November 1st – James Clear

Twenty years ago, I discovered the potential empowerment of self-help programs.  For me, finding an aged copy of Norman Vincent Peale’s “The Power of Positive Thinking”, was life-changing.  It started me on a  quest to discover the wisdom and inspiration shared by the amazing and insightful individuals who work in this field.

What never fails to amaze me in discovering  a new brilliant concept,  is the total simplicity and truth at  the heart of it.    The ideas that these gurus relate are so obvious!  They shouldn’t be amazing and yet they ARE.

For the past eight and a half months, I have been sharing the progress of my health and wellness journey that I began in  mid February.  Most of what I have shared has been relative to my physical progress and the benefits that I have enjoyed.  This month, I decided to share some of the mental and emotional progress that I have made over the past couple of decades, and which has been accelerated and enhanced by the improvements to my physical health and well-being in the past few months.

My biggest challenge today was choosing the subject of my first blog on this topic.  There are so many and I love them all.  After much consideration, I decided to go with James Clear and his book “Atomic Habits”.

I am sure many people who read this are familiar with his work.  He is well known for his work with professional athletes and  entrepreneurs – helping them to develop good habits that will lead them to success in their field.

The inspiration for his program originated  from a devastating accident that he suffered on a baseball field when he was in highschool.   In working his way through his lengthy, difficult, and ultimately successful recovery, Clear discovered the remarkable results of building healthy habits. 

The concept in ‘Atomic Habits’ that grabbed my attention was Clears idea that habits are compound interest.   He noted that, if you make it a habit to improve 1% every day, you can improve +35% over the course of the year.   Likewise, if you engage in a poor habit and decline 1% every day, you can decline to virtually zero over the course of a year.     This works for virtually anything in life that you may want to improve on,  or anything that is gradually wearing away at the quality of your life.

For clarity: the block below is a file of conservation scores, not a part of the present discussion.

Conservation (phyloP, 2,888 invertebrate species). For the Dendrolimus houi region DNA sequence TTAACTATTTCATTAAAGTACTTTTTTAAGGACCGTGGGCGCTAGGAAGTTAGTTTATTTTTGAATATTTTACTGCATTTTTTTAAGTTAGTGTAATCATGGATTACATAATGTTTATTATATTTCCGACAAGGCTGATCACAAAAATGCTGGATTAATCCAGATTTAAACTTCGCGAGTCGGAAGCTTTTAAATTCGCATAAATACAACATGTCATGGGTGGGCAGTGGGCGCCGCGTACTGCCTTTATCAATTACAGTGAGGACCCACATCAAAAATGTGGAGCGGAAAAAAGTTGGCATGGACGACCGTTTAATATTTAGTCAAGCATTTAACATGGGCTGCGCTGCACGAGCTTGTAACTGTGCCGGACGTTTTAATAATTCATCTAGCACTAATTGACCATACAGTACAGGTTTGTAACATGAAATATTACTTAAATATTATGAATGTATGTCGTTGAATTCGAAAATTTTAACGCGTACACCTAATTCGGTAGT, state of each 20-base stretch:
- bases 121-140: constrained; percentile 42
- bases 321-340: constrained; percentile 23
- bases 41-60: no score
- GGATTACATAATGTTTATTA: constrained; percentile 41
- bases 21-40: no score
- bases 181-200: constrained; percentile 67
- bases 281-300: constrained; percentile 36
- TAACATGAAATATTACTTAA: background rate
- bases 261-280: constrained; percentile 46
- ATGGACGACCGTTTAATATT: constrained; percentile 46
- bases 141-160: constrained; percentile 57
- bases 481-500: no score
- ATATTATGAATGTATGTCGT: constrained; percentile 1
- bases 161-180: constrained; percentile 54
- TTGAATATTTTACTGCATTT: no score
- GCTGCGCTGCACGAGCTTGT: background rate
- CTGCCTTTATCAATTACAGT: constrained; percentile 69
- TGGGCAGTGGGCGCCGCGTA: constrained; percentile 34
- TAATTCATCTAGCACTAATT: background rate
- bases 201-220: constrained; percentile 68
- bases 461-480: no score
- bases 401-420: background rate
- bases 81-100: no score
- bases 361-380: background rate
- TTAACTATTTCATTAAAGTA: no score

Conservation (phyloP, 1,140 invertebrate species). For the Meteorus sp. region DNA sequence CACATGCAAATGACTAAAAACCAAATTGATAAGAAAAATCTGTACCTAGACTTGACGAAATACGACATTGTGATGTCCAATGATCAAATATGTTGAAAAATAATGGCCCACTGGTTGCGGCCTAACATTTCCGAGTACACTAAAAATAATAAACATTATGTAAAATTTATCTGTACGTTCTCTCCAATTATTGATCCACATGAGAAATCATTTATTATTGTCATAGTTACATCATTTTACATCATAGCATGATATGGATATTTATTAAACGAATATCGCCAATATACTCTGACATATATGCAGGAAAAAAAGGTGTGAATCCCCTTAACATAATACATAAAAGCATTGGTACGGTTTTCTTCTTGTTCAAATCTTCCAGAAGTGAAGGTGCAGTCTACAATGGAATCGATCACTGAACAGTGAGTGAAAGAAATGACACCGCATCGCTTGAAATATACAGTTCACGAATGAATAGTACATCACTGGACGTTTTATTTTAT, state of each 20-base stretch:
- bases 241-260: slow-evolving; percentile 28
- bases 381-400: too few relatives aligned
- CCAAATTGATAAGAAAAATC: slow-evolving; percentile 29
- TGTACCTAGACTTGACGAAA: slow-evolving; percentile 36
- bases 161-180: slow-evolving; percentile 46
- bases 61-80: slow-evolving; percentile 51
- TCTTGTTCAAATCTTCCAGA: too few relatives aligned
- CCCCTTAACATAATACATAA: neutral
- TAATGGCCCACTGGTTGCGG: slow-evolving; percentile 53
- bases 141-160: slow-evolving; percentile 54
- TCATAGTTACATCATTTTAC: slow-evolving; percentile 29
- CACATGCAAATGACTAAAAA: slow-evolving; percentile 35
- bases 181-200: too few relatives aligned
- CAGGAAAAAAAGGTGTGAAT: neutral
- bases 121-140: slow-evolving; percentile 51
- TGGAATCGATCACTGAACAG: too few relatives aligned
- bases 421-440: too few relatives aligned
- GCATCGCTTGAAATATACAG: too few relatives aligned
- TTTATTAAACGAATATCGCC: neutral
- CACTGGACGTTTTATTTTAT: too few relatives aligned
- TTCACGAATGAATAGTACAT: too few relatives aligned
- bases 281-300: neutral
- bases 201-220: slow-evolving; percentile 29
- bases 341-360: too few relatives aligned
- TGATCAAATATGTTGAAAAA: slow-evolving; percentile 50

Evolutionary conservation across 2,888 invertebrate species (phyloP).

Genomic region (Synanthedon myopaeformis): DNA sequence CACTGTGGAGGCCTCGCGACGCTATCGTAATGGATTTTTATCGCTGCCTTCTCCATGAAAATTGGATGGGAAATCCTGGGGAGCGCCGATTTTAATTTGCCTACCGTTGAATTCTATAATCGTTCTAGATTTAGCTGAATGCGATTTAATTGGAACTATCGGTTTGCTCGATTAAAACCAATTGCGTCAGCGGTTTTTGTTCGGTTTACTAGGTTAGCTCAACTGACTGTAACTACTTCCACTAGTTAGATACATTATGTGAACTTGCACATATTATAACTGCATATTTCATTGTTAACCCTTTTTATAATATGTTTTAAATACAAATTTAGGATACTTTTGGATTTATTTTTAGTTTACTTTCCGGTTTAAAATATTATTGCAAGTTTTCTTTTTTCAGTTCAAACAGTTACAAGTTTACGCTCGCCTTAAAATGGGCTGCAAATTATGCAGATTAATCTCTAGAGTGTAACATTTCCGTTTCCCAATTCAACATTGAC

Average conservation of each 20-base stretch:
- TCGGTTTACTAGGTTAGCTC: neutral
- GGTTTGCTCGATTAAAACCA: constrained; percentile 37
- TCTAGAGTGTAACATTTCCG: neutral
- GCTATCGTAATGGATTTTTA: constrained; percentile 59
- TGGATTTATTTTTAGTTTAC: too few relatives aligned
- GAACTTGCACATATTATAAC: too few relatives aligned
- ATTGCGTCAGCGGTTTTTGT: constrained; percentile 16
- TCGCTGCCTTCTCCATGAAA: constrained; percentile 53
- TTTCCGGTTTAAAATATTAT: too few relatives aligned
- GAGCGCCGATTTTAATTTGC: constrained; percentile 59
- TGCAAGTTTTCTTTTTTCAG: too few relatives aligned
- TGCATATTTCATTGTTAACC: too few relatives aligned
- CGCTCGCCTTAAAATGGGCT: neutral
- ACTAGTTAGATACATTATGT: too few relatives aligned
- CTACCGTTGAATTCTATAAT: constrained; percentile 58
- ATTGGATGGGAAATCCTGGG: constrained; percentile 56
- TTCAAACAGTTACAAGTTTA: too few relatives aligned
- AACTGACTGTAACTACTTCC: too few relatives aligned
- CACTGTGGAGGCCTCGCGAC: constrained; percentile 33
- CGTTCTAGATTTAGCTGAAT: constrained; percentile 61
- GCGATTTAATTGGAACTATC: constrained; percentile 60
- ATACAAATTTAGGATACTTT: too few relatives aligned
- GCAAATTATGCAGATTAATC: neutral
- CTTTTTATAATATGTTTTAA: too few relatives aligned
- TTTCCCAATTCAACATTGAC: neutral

Practicing one single good habit every day takes very little effort or determination, but over the course of days or months, it makes a huge difference.  Likewise practicing one single poor habit a day, may not have immediate noticeable results and the results may be easy to ignore from one day to the next, but over the course of days or months – the results will be all too obvious! Stacking good habits on good, or bad habits on bad – makes things incrementally better or worse.     

In his book, and through his program, Clear helps others to focus on their habits and  teaches techniques for developing good habits and breaking bad ones. 

From a young age, I was taught the importance of having goals.  From focusing on my habits – I have learned that my potential is beyond  any goal that I might set for myself – any goal, for improvement to my physical, mental, emotional, financial, spiritual wellbeing. 

Our habits, big or small, good or bad,  make a  major difference in how our lives play out.  We owe it to ourselves to deal with them – and fortunately I found James Clear to help me deal with mine. 

Take care and have a great day! 💞🌞



We all have habits that we have developed over the years. Much of what we do is so routine that we do it with little thought or even much effort. This can work for us, or against us.

For those of us embarking on our retirement, it would be reasonable to take a look at our everyday habits and decide which ones to keep, which ones to lose and which ones to create.

We have developed some good habits over the years, many of which would still serve us. Most of us have a morning routine that we follow – get up, make our bed, freshen up – just the basics that help us to prepare for the day ahead and to motivate us to feel ‘ready’. It worked in our working life, it will work in our retirement. There are other habits, that were good, but were tied to our work routine. These we will no doubt have to change to fit our new lifestyle. If we have a physically demanding occupation, that may have covered much of our exercise requirements. Now we will have to create a new workout routine to ensure our health and fitness. If we have a more mentally challenging career, we may have to add more mental stimulation to our daily routine, to keep our minds sharp as our home life rituals may have been more focused on the physical.

We all have habits that have never, and will never, serve us. This is an excellent time to make note of these and rid ourselves of them. These could include indulging in take-out or processed food on a regular basis, watching too much television, smoking – anything that is likewise just unhealthy and a waste of time and/or money.

Finally, this is a great time to focus on building new habits that will serve us during this phase of our lives. These might include starting a new exercise program, reading, cooking, socializing – just creating routines that are mentally. physically and emotionally stimulating and satisfying. Retirement can be some of the best years of our lives, but as always, it is up to us to make that happen.

It can be difficult making or breaking habits. I recently read “Atomic Habits” by James Clear. This book was a complete game changer for me. It is an easy read full of helpful tips and advice that make sense. Personally, I believe anyone preparing to retire should read it. It was certainly worth my time and money.